What happened to other workers is hearsay. You need them to step forward and lay out their side of the story - time, date, location, circumstances, parties to the incident, witnesses of the incident.

Since it happened to you, you'll need to step forward and report and document your own incident, too. Tell them that while you appreciate being cleared, the fact that this white worker got away with lying is creating a perception of racial favoritism by management, a perception that you urge them that they address.

If you have reason to fear retaliation, use the hotline. Otherwise, make a written complaint to HR.


If the distribution of "issues" is statistically normal, and 90% of the staff are minorities, then it stands to reason that you'll hear more about them getting write-ups than the others. But you don't have the actual numbers to prove what you perceive to be a pattern.

If you cry wolf and you're wrong, you're DONE. You'd better have some facts.

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    If you cry wolf and you're wrong, you're DONE. can you back this up? Have you seen this happen or do you just have suspicions that this is the case? – IDrinkandIKnowThings Nov 10 '16 at 19:59
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    Management and peers will always distance themselves from people who make claims about the workplace that they can't back up. It wastes peoples' time and energy, and sorts the person out as a complainer. This doesn't take a genius to figure out. – Xavier J Nov 10 '16 at 20:04

I understand that you are upset that a co-worker buggered up and lied to implicate you (apparently getting away with it), but if there is no proof I would not expect for the company to necessarily do anything visible to you. The fact you felt they believed you and you did not receive a reprimand yourself is an indication.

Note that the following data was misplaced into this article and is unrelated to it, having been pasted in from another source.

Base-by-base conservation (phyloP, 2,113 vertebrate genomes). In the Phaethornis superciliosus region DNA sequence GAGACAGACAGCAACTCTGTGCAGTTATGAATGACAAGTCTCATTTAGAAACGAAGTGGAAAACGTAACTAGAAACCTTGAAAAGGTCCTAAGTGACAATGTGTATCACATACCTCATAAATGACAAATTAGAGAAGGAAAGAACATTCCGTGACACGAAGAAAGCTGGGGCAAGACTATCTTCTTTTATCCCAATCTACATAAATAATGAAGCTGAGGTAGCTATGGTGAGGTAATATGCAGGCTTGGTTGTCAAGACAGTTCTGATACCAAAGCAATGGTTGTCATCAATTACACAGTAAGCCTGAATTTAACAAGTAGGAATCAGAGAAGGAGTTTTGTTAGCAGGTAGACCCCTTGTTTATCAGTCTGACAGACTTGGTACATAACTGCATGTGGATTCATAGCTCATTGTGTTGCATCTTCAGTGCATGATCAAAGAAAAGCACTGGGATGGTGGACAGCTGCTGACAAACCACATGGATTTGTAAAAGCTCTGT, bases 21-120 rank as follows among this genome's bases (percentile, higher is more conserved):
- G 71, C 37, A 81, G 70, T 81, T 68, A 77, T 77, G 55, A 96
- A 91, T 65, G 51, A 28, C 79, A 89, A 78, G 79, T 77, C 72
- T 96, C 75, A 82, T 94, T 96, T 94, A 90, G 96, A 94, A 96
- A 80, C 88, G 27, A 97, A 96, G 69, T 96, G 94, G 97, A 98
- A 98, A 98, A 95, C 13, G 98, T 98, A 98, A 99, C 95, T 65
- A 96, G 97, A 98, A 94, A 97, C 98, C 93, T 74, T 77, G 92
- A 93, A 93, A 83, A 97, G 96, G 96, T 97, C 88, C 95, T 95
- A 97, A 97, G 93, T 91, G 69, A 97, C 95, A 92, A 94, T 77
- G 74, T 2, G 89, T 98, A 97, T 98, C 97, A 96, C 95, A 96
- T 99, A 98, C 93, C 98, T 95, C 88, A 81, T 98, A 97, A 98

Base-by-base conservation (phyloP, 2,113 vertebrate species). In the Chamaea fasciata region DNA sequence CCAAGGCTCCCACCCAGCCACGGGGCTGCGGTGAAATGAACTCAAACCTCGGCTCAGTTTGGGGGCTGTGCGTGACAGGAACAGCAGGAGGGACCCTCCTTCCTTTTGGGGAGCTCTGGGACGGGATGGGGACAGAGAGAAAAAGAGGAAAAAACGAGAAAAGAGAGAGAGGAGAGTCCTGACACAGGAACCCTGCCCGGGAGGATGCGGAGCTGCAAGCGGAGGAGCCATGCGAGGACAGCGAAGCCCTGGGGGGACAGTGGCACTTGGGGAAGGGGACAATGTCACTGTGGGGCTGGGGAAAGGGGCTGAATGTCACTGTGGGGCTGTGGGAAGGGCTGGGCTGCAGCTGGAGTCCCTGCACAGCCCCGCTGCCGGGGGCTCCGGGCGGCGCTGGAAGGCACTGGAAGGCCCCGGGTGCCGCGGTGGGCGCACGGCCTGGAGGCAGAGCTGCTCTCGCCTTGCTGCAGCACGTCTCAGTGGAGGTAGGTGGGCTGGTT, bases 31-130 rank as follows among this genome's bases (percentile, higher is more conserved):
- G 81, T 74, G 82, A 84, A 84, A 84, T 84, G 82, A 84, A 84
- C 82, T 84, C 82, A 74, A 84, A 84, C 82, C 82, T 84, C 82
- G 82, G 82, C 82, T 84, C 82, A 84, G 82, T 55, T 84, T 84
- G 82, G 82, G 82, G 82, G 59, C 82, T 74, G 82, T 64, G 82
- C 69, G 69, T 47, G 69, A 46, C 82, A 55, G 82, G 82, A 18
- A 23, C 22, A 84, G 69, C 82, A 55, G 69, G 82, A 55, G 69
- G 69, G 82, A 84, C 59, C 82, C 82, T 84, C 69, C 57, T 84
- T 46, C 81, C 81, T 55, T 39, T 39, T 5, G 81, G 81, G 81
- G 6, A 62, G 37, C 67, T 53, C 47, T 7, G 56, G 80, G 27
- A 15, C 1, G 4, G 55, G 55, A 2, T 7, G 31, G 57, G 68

In the other cases you mention involving minorities (and the majority of the work force) there may have been no doubt about where responsibility was, or the worker was honest and owned up to it, so reprimands were easy to dispense.

You might want to ask your manager privately and verbally about the situation, if you are on good terms. They may be building a case to dismiss the person for all you know.

Going to a hotline or HR and crying discrimination is really a nuclear option. You can be pretty sure they have written documentation to cover each of the reprimands - you could easily be on thin ice in trying to prove a negative.


If you haven’t already, I recommend documenting the “mistakes” with times/dates, what happened, what the repercussions were, etc. Be detailed. Document when your Caucasian co-worker did X and got away with it; document when your African-American co-worker does X and doesn’t get away with it.

You need this evidence to make your case. Other wise, as you can see, people think it’s just hearsay and speculation.


If you call the hotline with very general description of discrimination they won't have anything specific to address.

If you provide specifics then management will figure out it is you.

Management is aware. I would let them work it out.

If management is incompetent then calling them out is not going to help your career.

HR gets know the number of minorities and receives write-ups. If they cannot do simple analysis they are incompetent.

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    One benefit to calling the hotline is that if they're sued at some point, ignoring warnings would hurt them. That alone may cause them to take it a little seriously. – Chris E Nov 10 '16 at 17:01